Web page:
Well, in the Alan Moore Book it was Rorschach.

    But in a free and Democratic society, it is us.
    It had better be us. If not us, then the democracy will fail.

    This is an excellent step towards accountability in profoundly corrupt times. Another site that can help you "Follow the Money" is http://www.opensecrets.org

    To find out where your tax billions are going, try searching on: Halliburton, Bechtel, Brown & Root on either and both sites.


  • by Animats ( 122034 ) on Friday July 04, 2003 @05:44PM (#6369261) Homepage
    This belongs to the family of "blogs with delusions of grandeur". The scheme depends on large numbers of people voluntarily going to the trouble to carefully put info into the right slots of the system.

    Ted Nelson's Xanadu, which was sort of like an overcentralized World Wide Web with revision control and micropayments, was the first attempt in this direction. The "Wiki" crowd has the same idea.

    This works well for popular culture and badly for almost everything else. To work, it needs a fan base. Slashdot is about as good as this idea gets.

  • I submitted this article at 10:00 AM PST, 1:00 PM EST, this morning, but it was rejected. I don't know why that was the case, except I didn't take the standard /. twist to these issues.

    I believe this is actually an extremely positive step, for I am in agreement with David Brian and the arguments he makes in The Transparent Society [kithrup.com], saying that we should realize that there is no privacy, and that we should focus on building transparency in our society.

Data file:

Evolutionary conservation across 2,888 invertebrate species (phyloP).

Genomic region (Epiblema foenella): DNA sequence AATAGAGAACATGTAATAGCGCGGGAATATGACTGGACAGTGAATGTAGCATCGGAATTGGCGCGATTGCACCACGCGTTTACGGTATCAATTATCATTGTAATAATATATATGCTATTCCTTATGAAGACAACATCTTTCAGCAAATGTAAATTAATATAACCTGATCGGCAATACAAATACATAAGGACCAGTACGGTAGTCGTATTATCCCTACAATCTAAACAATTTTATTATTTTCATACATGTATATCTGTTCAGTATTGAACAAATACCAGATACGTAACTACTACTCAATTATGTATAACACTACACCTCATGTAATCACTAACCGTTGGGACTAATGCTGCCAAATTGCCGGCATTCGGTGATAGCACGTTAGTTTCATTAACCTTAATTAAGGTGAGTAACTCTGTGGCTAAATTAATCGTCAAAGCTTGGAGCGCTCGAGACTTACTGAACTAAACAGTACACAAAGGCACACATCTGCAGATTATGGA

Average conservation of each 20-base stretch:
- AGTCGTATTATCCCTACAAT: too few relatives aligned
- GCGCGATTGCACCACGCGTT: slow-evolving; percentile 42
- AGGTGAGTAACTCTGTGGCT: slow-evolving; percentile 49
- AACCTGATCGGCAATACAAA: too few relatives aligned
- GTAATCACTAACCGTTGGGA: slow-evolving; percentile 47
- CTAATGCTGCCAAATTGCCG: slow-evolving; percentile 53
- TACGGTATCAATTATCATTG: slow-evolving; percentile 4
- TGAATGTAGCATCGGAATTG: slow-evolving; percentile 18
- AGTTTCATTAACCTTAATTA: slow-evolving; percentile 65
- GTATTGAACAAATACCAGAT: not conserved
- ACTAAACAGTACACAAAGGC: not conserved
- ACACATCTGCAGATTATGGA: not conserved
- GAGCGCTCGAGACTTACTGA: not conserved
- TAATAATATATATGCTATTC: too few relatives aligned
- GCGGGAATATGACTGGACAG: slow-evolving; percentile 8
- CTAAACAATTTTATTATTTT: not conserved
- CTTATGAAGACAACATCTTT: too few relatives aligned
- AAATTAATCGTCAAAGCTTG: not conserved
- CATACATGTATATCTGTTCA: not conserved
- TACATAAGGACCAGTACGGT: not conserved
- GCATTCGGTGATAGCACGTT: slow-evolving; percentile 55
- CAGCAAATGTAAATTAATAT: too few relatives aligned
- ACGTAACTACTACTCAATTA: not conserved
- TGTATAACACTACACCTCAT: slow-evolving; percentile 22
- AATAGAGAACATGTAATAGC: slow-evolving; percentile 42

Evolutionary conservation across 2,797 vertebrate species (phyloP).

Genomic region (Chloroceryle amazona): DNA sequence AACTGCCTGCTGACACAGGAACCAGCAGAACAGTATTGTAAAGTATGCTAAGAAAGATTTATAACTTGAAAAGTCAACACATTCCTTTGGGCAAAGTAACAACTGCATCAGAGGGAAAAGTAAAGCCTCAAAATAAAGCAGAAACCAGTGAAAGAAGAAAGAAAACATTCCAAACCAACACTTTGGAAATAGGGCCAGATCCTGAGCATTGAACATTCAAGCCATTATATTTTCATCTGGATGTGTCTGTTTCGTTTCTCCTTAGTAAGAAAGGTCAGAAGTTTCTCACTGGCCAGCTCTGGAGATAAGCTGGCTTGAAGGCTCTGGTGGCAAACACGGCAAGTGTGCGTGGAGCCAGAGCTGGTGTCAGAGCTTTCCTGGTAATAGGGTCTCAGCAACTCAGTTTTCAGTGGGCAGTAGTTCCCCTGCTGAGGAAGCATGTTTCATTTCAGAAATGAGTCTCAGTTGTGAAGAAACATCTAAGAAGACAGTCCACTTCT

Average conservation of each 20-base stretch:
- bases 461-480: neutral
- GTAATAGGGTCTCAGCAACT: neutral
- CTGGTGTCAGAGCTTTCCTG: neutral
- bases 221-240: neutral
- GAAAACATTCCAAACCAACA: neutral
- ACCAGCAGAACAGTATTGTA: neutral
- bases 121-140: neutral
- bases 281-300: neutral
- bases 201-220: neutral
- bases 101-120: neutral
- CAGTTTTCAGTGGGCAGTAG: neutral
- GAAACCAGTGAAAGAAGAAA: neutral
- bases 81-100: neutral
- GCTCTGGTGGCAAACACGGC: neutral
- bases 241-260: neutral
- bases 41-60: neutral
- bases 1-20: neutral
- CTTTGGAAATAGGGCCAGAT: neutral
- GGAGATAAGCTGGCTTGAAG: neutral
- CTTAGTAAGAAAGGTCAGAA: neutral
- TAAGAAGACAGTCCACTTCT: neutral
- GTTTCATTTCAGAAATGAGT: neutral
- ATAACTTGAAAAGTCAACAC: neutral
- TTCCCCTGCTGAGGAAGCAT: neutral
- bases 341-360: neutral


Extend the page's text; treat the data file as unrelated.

When we struggle to preserve annonimity and privacy, we are actually playing into the hands of those that would be despots, by building a system where they don't have to be accountable for their actions. For a small example of this one, think of how many times you have heard a government official state, when speaking of some action that is being challenged, "We can't discuss this matter do to privacy issues." Whose privacy are they protecting? The person that is challenging a wrongful firing or the child that claims they were abused in the local youth facility? No, they are protecting themselves, but they are using (and abusing) our focus on privacy at all costs to protect themselves and their positions.

    Bring on the transparent society. Let's work to end this situation!
  • Re:The Name (Score:5, Interesting)

    by Distinguished Hero ( 618385 ) on Friday July 04, 2003 @06:03PM (#6369355) Homepage
    TIA (Terrorist Information Awareness)

    It was called Total Information Awareness until recently, and this [thememoryhole.org] is what their website used to look like. When did they rename it?
    Bah, just more newspeak...
  • by ClarkEvans ( 102211 ) on Friday July 04, 2003 @06:04PM (#6369363) Homepage
    While this may be useful, it will die a horrible death; too much information at a high-level and not enough depth. Someone seems to be taking snapshots of CSPAN and associating these with names. Really, a person shouldn't be added unless quite an initial file can be made for them, such as name, associations, etc. Just their name and picture isn't a good start and will only serve to hurt the process.

    This needs to be more like open source "meritocracies", where anyone can send stuff to a "patch-list" but only committers who have proven themselves get access to change the database. Any other mechanism will be flooded by garbage.
  • by The Master Control P ( 655590 ) <ejkeever@nerds[ ]k.com ['hac' in gap]> on Friday July 04, 2003 @06:12PM (#6369398)